Union officer Kerry Bradford escapes from Confederate Prison and is set to Virginia City in Nevada. Once there he finds that the former commander of his prison Vance Irby is planning to send $5 million in gold to save the Confederacy.
In a time when "The West" pretty much ends in Texas and only California is slowly being populated by the white men, there's a severe lack of women among the workers on Roy Whitman's farm in the California Valley. So he goes back east to Chicago to recruit 150 women willing to become wives for his employees. From the candidates he selects 138 who seem able to survive a months long journey across "The Great American Desert" and the Rocky Mountains.Written by
Tom Zoerner <Tom.Zoerner@informatik.uni-erlangen.de>
All the rifles used in the film are single shot, M1867 Remington Rolling Blocks. As the model number suggests, they hadn't been invented until 16 years AFTER the year (1851) the film portrays. All Pistols used are the Colt SAA 1873 (Single Action Army) in various barrel lengths (4.5" - 6.5"). The only pistols available at that time were single shot percussion (cap & ball) and Colt percussion revolvers such as the Colt 1851 Navy. See more »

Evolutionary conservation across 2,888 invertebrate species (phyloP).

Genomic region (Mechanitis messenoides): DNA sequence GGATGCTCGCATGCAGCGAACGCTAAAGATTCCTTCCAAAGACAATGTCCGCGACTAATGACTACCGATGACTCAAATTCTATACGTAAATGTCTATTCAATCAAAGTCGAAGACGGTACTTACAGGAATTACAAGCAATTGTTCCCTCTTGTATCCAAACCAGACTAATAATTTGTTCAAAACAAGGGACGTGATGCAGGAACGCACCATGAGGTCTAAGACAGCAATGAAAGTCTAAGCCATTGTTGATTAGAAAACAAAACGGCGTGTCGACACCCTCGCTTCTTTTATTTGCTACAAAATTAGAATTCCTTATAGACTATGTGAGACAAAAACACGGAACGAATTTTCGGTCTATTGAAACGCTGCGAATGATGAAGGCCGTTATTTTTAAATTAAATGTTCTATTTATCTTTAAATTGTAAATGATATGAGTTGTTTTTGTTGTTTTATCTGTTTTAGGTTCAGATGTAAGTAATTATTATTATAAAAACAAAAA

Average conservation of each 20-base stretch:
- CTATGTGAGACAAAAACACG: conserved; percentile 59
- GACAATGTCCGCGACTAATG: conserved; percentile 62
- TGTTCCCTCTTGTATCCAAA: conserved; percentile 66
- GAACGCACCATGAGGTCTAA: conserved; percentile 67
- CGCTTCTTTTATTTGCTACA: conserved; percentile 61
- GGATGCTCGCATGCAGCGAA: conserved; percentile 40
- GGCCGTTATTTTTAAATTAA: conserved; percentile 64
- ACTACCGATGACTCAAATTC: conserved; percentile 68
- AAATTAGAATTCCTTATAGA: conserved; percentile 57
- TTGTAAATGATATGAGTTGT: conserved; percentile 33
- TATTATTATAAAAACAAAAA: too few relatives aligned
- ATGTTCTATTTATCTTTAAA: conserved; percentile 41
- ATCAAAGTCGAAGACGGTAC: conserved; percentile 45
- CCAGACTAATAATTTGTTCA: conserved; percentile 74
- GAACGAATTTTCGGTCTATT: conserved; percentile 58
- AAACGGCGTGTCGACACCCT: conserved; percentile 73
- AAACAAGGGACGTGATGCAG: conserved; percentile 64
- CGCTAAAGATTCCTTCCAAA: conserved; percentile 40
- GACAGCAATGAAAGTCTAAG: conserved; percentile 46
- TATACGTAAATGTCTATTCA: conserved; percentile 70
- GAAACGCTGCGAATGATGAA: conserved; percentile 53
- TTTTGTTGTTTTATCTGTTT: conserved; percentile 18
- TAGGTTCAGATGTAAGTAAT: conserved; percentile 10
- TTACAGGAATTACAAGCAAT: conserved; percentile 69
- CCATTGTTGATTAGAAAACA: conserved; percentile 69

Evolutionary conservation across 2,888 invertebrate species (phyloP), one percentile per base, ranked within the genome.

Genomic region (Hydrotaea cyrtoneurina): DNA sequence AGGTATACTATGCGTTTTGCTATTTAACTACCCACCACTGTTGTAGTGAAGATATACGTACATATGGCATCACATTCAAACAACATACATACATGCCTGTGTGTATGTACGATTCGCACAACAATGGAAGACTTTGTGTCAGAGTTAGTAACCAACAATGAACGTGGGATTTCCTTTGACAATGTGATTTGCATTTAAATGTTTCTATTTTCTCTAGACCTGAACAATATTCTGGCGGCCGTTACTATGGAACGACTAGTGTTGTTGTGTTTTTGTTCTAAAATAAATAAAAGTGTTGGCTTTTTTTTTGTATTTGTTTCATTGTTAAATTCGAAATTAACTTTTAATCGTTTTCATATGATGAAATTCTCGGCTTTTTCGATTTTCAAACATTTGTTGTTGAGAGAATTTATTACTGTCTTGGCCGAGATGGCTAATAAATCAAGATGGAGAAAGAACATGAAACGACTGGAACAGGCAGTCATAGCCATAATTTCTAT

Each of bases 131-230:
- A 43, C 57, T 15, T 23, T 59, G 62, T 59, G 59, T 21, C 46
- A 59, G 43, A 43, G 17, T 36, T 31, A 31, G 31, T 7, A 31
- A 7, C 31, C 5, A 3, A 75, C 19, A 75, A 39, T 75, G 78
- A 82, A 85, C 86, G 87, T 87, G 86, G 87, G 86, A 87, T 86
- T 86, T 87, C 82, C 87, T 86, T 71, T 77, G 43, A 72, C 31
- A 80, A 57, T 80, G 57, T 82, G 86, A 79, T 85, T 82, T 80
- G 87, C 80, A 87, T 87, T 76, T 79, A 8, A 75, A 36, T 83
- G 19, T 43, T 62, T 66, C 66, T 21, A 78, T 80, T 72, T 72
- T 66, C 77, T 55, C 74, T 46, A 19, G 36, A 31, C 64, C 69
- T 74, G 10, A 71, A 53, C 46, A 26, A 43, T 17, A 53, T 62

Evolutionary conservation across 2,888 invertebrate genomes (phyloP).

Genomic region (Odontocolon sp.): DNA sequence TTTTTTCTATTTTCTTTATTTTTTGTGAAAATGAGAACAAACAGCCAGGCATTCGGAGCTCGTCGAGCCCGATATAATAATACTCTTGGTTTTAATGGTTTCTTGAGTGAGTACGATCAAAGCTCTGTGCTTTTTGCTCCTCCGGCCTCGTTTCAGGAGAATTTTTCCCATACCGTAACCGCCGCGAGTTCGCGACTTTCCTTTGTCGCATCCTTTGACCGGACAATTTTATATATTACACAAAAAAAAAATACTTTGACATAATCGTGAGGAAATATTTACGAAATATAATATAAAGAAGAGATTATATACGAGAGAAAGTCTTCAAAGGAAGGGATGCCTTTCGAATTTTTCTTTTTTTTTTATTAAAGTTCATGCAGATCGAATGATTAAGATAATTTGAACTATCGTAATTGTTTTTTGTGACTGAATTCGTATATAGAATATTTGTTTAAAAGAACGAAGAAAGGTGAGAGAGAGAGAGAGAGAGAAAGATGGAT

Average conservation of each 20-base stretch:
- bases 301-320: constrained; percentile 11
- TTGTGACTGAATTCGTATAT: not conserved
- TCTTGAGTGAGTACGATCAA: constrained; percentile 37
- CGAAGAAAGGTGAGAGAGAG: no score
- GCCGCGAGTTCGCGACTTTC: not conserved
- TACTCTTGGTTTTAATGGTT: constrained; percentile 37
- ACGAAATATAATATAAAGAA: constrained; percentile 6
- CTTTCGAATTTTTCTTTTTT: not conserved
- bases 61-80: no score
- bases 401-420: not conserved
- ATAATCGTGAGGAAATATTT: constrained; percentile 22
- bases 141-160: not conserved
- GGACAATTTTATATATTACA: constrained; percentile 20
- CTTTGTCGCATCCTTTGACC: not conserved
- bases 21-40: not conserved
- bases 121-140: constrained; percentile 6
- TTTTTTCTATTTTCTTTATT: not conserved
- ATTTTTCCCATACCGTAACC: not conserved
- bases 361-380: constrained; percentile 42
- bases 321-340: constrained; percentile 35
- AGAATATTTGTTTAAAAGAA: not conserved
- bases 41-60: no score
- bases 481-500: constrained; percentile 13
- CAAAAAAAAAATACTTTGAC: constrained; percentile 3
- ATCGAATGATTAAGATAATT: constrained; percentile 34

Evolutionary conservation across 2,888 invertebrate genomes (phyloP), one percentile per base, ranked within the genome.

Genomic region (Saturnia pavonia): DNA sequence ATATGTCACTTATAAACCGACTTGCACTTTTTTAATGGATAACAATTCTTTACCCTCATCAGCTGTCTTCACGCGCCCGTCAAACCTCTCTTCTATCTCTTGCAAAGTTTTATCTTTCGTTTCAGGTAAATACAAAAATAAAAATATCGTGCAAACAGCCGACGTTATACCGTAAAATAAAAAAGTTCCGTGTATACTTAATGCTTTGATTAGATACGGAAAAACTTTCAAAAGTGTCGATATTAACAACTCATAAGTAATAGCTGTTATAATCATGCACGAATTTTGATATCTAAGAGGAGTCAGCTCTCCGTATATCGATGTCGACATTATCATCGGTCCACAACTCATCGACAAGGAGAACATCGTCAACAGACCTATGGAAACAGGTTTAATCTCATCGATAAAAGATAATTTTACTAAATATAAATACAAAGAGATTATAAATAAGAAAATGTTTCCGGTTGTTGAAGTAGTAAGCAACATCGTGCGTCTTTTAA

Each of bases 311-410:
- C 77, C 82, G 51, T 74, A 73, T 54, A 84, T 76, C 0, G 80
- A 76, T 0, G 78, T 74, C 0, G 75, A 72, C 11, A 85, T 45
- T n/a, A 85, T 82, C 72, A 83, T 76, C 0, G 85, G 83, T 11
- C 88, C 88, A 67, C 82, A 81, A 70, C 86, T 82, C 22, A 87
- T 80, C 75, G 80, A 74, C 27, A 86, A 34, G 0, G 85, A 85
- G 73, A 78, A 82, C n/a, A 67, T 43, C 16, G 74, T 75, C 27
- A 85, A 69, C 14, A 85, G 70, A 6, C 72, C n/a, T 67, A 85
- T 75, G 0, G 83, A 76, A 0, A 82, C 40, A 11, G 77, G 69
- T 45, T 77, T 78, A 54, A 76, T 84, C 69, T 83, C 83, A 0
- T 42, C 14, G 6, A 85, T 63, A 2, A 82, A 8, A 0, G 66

[to the awaiting bridegrooms]
You can look us over, but don't think you're going to do the choosing! All the way from Independence, I've been staring at two things: one was this picture and the other was the rump of a mule... and don't ask me which was prettier!
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The MGM lion, instead of roaring, is frozen in place. See more »
Avalable in a colorized version on home video from Turner/MGM Home Video. Like many colorized versions of films, it was not authorized nor approved by anyone who worked on the film. See more »
This film has a lot of aspects that are quite refreshing and remarkable considering when it was made. The main supporting role is a Japanese cowboy! His character is not a typical stereotype either. Though he is comic relief, he is also given a role as a wise friend to Taylor's character. The unglamourous but brave and capable women in this film are also a nice surprise. They shoot, ride, lift and pull and do all the jobs usually done by men on this trip without complaint. One of the most touching scenes is right after an Indian raid as the women call out the names of the dead and the camera pans down to their lifeless bodies. It's a simple and unsentimental memorial to the sacrifices made.
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